11:31 AM: Just announced to address the south-downtown slowdown: Starting September 9th, SB Metro buses will be moved off 1st and onto 2nd, connecting to 4th. There will be a “longterm stop on 2nd Ave Ext. S. between Washington and Main to replace the SB stop at 1st/King.” More details to come.
12:21 PM: Just leaving the media briefing downtown. Also from the announcement: Starting September 12th – the projected start date of the Dearborn section of viaduct demolition – NB buses will be rerouted too, though that’s only expected to last a week and a half or so.
During that time, NB buses that use 99 will take 4th Ave. S. with stops at Prefontaine Pl. and James St.
The permanent pathway for buses is expected to open around the end of the year, the SDOT and Metro reps at the briefing said. Meantime, we asked what took so long to come up with this solution – couldn’t the problem have been predicted?
Metro’s Bill Bryant said it really took summertime traffic to kick in before they realized things weren’t going well. As for the month-plus it’s taken to come up with this, he indicated that they tried hard to see if signal timing and other nonrouting measures would help enough … but they didn’t.
The routing alone isn’t the only change planned; SDOT’s downtown mobility director Heather Marx said there remain many “moving pieces” in terms of signal timing and even channelization changes. Today’s announcement notes that “Buses using 2nd Avenue to connect to 4th Avenue S. will have a second left-turn lane from Columbia St. to 2nd Avenue.” And on 99, for example, the NB bus lane that was in place pre-tunnel will be brought back, possibly in time for the end of the Dearborn demolition.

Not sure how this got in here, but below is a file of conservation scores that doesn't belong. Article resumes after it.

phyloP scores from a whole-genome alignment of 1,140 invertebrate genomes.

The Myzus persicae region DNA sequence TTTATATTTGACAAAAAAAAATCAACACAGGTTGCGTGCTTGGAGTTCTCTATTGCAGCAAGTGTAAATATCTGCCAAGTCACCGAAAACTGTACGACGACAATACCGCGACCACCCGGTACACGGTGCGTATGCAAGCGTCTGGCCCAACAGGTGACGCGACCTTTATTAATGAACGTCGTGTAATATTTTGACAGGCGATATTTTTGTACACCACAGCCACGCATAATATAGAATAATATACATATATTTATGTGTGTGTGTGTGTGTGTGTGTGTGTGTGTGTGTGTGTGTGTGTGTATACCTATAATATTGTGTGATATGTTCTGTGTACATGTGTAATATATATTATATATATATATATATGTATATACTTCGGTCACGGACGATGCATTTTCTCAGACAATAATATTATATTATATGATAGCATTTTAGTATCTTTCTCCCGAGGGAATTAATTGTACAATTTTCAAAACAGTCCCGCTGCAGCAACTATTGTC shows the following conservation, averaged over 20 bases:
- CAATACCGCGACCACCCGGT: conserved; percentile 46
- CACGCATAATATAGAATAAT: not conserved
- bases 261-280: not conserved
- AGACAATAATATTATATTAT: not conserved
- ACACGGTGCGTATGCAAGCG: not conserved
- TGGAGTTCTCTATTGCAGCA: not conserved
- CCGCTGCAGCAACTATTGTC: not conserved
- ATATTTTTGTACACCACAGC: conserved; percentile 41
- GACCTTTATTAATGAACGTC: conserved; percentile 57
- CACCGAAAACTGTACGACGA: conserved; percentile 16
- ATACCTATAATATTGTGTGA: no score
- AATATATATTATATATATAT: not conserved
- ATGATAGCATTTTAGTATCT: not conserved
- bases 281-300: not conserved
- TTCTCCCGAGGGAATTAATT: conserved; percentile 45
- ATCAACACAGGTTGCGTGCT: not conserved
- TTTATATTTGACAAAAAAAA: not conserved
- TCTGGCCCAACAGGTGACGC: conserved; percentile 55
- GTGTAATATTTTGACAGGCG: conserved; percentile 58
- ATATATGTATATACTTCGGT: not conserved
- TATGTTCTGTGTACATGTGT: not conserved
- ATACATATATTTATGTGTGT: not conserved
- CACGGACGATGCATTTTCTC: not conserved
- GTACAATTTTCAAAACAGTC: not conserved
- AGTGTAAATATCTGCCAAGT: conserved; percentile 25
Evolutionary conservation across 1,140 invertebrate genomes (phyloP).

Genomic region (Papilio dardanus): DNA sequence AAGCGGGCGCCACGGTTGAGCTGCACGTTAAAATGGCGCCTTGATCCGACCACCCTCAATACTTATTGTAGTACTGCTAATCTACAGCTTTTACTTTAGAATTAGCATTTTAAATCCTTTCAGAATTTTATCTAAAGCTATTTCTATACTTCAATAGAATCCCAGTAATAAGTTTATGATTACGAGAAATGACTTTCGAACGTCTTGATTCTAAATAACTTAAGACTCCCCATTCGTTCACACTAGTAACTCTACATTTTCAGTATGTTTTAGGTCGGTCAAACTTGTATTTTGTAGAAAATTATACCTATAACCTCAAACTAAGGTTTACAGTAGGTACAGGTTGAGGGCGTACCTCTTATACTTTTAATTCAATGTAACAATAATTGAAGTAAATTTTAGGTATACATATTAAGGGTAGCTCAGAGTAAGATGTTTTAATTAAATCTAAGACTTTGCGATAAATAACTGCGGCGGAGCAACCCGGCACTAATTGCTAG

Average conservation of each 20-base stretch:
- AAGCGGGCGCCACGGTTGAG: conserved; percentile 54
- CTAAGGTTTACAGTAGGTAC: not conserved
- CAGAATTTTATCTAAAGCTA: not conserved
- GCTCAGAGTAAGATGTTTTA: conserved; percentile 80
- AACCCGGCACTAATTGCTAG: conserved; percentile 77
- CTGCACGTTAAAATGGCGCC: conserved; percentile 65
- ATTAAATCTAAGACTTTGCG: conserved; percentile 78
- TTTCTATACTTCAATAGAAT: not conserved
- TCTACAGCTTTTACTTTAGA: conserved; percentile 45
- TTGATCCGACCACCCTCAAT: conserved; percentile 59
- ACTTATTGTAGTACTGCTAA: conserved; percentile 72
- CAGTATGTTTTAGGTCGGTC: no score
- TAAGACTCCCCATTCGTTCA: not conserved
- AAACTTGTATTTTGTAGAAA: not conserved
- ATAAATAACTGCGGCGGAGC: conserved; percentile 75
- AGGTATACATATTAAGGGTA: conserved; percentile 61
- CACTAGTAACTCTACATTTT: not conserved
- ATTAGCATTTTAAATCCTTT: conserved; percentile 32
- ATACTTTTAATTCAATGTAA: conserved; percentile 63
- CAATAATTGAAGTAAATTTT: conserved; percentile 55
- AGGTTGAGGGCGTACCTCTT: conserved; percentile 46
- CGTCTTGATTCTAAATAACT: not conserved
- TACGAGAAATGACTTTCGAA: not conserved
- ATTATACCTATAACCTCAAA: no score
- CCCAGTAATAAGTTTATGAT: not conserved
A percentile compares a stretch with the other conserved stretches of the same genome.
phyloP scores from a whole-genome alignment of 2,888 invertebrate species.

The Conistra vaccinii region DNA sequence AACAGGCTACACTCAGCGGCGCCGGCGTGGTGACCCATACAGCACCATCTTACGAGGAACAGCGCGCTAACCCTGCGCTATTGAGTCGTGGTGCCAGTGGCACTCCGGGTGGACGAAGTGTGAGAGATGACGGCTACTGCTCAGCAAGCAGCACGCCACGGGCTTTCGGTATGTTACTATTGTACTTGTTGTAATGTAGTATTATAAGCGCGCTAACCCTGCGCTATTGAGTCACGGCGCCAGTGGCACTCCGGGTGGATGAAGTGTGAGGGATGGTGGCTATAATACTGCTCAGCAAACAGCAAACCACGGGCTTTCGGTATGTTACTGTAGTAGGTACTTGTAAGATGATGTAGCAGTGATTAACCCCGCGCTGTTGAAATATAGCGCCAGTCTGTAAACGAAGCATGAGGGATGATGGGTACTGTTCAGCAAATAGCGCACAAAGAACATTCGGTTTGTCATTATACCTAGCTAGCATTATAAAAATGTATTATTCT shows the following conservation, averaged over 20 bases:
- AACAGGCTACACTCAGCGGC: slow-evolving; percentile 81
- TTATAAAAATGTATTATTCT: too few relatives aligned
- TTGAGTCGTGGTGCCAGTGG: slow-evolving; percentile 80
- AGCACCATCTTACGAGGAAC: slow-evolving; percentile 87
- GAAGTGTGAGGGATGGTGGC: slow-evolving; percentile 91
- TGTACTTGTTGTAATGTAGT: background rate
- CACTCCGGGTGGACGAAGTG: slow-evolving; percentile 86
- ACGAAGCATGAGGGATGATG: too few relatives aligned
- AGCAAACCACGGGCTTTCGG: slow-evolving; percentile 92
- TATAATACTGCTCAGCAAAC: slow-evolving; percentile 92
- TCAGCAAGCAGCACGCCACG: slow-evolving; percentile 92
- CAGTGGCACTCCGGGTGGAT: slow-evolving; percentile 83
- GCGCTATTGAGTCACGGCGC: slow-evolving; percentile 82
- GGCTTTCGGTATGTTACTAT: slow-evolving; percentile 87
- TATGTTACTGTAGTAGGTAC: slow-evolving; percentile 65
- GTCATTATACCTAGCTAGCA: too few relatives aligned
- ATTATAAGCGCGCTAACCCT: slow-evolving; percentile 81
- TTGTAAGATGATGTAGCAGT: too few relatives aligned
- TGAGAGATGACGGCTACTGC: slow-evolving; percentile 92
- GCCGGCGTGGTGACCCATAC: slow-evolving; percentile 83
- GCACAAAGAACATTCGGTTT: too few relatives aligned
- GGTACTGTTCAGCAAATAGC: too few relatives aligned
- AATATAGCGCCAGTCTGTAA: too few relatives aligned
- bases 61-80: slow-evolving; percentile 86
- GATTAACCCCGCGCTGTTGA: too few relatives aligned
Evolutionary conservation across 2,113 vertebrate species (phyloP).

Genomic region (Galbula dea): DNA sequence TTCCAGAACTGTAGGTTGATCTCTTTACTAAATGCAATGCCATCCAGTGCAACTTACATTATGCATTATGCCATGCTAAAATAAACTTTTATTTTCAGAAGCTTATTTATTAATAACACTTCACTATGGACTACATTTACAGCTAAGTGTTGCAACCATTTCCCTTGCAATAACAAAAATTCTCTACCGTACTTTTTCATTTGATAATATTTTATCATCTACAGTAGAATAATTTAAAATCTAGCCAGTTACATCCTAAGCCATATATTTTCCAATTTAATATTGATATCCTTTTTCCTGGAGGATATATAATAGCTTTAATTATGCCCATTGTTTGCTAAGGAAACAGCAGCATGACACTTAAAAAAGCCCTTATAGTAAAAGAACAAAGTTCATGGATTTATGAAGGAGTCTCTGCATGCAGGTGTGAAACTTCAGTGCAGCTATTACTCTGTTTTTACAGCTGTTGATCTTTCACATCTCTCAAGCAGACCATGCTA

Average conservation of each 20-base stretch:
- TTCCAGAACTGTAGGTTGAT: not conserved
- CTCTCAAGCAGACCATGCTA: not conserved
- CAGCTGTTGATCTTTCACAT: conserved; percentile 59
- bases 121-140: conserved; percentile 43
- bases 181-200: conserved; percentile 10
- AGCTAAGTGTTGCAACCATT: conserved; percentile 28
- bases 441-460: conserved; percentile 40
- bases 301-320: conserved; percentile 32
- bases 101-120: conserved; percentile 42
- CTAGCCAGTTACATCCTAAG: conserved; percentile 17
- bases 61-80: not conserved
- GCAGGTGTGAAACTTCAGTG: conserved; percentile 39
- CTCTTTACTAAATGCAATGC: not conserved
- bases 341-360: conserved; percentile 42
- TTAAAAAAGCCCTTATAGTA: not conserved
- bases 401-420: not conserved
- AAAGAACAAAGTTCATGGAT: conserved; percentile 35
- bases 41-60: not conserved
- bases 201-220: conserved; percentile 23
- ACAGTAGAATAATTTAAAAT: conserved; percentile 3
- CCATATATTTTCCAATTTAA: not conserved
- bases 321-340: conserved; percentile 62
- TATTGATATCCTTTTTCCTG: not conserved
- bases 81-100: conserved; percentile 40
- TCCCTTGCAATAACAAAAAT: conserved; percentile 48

2:57 PM: Commenter Kyle asked about data. We in turn asked Metro spokesperson Travis Shofner, who replied:
These travel times are between 3rd and Columbia and Avalon St in West Seattle. Here are the scatter plots looking at the afternoon and evening rush (Limited data in these plots):
While we cannot promise that Fourth Avenue South is always going to be faster than First Avenue, riders should have a more predictable commute. From the data … you can see that First Avenue was sometimes the fastest option but also unreliable and inconsistent, with extended travel times for riders in the afternoon and rush hour. Second Avenue to Fourth Avenue South has less data, but in just one day of reroute, showed more consistency and was much more reliable without as many extended travel times. With SDOT improvements not reflected here, we may see those Second Ave/Fourth Ave S times improve.
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